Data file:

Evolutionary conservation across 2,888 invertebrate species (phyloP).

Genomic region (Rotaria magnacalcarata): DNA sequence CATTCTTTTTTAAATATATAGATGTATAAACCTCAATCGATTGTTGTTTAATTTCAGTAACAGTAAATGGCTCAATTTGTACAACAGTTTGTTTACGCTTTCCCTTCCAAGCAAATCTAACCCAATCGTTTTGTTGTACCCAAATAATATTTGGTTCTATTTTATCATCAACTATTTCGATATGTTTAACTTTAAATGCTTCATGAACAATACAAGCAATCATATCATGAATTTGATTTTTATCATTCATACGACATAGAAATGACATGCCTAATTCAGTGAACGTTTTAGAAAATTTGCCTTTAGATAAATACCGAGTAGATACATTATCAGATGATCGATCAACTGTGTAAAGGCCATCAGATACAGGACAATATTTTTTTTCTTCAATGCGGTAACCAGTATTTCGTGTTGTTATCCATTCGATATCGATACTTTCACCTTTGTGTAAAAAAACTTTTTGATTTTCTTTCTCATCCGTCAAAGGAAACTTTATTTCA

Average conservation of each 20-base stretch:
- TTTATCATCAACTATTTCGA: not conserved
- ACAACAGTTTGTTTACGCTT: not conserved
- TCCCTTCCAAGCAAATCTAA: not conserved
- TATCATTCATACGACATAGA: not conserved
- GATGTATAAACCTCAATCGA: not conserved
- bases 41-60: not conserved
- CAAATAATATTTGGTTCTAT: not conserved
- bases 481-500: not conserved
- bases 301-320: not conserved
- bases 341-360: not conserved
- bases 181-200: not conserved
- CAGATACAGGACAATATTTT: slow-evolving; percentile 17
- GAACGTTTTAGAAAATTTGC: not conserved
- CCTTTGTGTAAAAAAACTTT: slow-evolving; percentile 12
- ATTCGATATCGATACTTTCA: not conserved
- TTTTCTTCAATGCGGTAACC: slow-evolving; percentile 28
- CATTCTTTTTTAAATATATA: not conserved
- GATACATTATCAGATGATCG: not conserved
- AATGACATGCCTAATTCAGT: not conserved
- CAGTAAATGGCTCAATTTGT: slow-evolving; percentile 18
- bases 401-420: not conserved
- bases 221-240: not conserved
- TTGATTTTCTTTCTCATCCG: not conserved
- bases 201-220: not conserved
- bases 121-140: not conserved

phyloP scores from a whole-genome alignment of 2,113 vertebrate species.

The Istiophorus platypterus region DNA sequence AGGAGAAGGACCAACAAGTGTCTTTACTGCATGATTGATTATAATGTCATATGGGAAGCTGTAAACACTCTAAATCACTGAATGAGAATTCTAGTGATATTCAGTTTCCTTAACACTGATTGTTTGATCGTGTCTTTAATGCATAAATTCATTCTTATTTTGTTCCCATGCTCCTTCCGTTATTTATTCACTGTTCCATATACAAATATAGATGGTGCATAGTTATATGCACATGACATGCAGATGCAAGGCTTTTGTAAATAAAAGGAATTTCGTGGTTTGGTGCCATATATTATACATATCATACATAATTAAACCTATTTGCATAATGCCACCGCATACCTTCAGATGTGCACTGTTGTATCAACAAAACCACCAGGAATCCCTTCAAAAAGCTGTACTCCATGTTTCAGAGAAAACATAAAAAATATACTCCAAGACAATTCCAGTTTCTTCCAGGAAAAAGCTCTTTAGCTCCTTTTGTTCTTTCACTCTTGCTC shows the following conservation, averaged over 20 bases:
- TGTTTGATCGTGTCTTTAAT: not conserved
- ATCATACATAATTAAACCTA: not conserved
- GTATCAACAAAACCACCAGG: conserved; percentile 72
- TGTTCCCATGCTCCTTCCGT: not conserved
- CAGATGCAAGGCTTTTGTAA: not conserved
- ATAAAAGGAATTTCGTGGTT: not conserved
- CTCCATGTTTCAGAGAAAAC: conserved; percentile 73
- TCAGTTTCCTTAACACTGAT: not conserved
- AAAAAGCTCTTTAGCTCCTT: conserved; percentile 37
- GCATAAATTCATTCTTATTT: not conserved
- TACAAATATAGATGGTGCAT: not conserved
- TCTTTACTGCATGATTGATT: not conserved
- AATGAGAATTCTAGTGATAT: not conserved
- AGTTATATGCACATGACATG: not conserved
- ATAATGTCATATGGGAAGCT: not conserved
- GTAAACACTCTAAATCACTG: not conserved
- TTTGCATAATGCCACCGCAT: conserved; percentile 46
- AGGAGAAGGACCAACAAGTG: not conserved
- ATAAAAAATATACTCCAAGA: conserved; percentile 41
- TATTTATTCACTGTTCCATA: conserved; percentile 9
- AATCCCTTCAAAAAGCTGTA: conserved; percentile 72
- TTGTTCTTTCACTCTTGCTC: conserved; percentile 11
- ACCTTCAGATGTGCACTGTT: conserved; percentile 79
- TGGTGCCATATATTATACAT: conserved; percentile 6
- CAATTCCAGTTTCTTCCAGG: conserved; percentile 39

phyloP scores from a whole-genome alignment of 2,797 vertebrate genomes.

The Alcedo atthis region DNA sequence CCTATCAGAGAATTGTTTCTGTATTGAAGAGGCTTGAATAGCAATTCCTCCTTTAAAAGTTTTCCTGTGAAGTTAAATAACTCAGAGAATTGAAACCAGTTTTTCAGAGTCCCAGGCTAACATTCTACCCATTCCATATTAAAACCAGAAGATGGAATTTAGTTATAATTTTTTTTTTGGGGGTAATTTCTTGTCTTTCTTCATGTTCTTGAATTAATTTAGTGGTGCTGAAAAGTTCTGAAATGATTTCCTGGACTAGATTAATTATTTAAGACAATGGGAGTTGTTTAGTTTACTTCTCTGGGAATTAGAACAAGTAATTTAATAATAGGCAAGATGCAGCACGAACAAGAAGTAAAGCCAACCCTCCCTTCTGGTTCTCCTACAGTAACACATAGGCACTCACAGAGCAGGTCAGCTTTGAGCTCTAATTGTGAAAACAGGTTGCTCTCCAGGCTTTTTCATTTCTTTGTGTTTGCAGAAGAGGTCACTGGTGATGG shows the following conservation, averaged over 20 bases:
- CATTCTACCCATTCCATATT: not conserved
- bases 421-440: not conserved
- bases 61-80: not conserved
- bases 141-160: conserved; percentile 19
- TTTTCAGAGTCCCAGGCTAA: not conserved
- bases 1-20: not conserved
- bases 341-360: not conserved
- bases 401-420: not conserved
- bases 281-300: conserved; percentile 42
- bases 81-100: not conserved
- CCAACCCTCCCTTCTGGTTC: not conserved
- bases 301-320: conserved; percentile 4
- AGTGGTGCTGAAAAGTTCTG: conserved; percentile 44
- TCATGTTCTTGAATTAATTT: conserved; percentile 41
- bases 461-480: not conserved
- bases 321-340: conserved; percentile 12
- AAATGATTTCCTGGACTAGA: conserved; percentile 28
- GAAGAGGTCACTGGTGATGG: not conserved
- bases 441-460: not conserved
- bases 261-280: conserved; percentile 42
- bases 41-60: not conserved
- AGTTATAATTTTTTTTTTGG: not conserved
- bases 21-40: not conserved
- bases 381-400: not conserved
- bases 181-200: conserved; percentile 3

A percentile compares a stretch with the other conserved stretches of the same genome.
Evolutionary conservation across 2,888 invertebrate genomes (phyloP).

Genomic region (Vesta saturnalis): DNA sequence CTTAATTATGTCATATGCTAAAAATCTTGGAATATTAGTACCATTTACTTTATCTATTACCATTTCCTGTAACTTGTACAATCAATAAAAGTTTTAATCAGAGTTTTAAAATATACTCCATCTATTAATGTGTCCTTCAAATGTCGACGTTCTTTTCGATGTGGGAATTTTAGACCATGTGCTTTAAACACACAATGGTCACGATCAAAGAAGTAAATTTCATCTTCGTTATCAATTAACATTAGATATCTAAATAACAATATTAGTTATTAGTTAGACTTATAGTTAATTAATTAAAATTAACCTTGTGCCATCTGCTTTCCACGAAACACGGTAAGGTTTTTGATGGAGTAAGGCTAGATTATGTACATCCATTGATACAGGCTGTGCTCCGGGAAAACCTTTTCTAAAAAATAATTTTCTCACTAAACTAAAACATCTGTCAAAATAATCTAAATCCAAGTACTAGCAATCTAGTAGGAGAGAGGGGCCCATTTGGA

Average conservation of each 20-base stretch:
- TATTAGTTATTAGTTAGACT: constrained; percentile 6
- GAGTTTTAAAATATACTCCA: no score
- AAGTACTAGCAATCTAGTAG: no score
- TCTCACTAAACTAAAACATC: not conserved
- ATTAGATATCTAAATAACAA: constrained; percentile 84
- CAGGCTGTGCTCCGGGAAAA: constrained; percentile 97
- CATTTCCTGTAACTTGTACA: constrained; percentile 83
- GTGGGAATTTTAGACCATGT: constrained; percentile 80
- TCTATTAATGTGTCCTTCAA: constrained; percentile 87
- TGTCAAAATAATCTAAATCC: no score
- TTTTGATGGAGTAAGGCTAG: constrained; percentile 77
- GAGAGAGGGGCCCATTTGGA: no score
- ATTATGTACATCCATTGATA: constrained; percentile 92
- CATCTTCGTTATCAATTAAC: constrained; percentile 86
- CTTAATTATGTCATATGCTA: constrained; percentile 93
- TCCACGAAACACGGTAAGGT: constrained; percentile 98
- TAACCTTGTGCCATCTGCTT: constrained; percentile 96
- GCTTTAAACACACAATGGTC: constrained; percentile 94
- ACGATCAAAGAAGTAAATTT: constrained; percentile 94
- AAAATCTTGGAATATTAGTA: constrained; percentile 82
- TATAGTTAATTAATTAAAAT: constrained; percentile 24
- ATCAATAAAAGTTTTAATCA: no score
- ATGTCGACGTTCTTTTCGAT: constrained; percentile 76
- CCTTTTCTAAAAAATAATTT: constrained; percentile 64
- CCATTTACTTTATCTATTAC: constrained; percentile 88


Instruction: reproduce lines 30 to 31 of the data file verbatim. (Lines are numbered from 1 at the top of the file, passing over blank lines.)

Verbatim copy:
The Istiophorus platypterus region DNA sequence AGGAGAAGGACCAACAAGTGTCTTTACTGCATGATTGATTATAATGTCATATGGGAAGCTGTAAACACTCTAAATCACTGAATGAGAATTCTAGTGATATTCAGTTTCCTTAACACTGATTGTTTGATCGTGTCTTTAATGCATAAATTCATTCTTATTTTGTTCCCATGCTCCTTCCGTTATTTATTCACTGTTCCATATACAAATATAGATGGTGCATAGTTATATGCACATGACATGCAGATGCAAGGCTTTTGTAAATAAAAGGAATTTCGTGGTTTGGTGCCATATATTATACATATCATACATAATTAAACCTATTTGCATAATGCCACCGCATACCTTCAGATGTGCACTGTTGTATCAACAAAACCACCAGGAATCCCTTCAAAAAGCTGTACTCCATGTTTCAGAGAAAACATAAAAAATATACTCCAAGACAATTCCAGTTTCTTCCAGGAAAAAGCTCTTTAGCTCCTTTTGTTCTTTCACTCTTGCTC shows the following conservation, averaged over 20 bases:
- TGTTTGATCGTGTCTTTAAT: not conserved